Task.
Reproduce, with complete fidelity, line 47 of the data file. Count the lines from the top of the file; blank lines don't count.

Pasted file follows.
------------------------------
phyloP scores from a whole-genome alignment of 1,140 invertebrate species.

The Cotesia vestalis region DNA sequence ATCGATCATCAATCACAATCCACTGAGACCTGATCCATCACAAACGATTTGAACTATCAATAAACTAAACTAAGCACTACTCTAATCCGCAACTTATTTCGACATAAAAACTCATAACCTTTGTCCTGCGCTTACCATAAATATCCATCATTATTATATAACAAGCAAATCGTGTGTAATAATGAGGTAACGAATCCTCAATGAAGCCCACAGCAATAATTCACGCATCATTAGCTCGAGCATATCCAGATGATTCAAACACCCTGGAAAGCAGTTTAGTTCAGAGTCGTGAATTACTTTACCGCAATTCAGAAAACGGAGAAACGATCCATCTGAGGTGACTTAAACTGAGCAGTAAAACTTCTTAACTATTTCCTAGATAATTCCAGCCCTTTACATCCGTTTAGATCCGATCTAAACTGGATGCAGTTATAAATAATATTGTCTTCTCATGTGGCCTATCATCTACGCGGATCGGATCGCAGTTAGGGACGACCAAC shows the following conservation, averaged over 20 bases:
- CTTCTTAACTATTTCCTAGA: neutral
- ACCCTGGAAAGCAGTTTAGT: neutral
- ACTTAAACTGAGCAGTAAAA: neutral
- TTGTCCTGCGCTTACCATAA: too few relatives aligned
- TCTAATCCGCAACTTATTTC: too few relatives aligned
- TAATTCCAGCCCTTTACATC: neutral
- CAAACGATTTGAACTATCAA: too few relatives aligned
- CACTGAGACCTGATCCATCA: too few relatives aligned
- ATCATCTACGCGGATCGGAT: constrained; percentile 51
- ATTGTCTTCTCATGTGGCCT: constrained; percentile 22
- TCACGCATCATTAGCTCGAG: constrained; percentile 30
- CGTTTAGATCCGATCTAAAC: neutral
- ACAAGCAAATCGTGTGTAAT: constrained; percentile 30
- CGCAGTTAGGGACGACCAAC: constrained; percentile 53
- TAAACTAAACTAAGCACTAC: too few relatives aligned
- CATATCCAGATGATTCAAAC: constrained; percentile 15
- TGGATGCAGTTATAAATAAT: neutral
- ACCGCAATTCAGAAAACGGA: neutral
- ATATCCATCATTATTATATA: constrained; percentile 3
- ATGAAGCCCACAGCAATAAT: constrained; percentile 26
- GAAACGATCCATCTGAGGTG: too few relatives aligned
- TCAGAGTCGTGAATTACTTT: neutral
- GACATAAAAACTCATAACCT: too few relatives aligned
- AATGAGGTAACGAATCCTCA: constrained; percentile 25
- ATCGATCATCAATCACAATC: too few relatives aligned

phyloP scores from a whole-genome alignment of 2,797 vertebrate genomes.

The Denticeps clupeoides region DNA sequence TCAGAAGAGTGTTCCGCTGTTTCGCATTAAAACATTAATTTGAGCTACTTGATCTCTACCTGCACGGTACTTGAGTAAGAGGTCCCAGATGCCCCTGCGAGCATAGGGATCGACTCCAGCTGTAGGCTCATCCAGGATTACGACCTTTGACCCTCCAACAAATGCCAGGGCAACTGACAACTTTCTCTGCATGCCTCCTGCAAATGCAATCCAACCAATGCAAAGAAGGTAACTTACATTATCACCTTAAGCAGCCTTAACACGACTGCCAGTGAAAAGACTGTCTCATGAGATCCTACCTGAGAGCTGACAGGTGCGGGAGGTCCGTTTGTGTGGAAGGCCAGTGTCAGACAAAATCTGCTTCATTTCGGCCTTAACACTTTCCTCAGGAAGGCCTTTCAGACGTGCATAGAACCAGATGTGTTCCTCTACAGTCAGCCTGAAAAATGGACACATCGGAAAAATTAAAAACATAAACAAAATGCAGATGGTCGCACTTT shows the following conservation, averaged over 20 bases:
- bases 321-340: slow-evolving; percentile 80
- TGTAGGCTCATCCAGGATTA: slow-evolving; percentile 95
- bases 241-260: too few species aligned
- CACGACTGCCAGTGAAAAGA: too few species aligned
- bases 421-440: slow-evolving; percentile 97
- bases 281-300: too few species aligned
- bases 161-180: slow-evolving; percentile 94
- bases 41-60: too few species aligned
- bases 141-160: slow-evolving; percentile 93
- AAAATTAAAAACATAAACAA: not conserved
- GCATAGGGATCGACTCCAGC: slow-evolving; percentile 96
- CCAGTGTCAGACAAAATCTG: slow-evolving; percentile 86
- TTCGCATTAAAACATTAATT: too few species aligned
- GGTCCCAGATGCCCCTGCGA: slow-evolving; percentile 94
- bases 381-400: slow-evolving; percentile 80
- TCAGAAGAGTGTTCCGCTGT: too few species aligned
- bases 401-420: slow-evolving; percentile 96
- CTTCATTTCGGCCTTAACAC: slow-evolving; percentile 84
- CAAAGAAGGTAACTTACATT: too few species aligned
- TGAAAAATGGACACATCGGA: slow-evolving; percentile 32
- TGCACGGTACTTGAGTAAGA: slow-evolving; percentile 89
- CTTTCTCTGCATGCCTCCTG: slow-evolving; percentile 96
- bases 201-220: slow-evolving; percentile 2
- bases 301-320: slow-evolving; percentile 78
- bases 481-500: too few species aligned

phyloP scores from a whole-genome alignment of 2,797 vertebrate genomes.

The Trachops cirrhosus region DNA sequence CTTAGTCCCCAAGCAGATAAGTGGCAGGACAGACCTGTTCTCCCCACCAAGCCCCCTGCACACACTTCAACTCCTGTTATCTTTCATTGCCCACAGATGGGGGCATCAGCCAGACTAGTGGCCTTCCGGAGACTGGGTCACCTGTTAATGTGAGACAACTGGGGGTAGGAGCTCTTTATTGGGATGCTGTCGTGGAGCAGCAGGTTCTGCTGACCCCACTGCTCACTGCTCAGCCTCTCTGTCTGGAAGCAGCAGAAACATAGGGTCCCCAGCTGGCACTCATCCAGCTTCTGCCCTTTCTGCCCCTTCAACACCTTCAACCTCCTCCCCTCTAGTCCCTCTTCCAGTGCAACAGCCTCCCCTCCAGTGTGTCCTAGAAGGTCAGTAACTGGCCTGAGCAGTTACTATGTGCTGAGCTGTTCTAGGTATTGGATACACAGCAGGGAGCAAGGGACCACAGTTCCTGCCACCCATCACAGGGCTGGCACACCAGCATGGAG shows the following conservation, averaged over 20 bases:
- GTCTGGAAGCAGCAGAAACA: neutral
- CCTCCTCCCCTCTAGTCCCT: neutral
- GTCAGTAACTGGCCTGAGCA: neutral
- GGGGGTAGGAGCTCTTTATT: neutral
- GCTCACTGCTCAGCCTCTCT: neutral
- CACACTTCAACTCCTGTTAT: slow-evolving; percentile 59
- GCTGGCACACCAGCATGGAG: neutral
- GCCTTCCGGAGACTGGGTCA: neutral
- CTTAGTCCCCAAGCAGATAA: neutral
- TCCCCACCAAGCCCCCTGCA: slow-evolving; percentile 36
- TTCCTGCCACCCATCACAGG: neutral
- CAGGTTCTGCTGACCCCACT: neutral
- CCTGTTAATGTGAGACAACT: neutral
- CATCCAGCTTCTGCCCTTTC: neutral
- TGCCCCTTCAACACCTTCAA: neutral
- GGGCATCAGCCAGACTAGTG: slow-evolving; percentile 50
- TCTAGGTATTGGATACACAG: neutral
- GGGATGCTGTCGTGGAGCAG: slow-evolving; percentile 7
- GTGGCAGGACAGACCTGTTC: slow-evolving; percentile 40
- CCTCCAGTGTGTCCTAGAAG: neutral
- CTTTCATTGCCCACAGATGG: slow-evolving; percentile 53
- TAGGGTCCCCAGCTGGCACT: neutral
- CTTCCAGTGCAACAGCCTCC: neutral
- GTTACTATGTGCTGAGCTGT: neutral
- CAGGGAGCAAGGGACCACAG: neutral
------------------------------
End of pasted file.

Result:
- CTTCATTTCGGCCTTAACAC: slow-evolving; percentile 84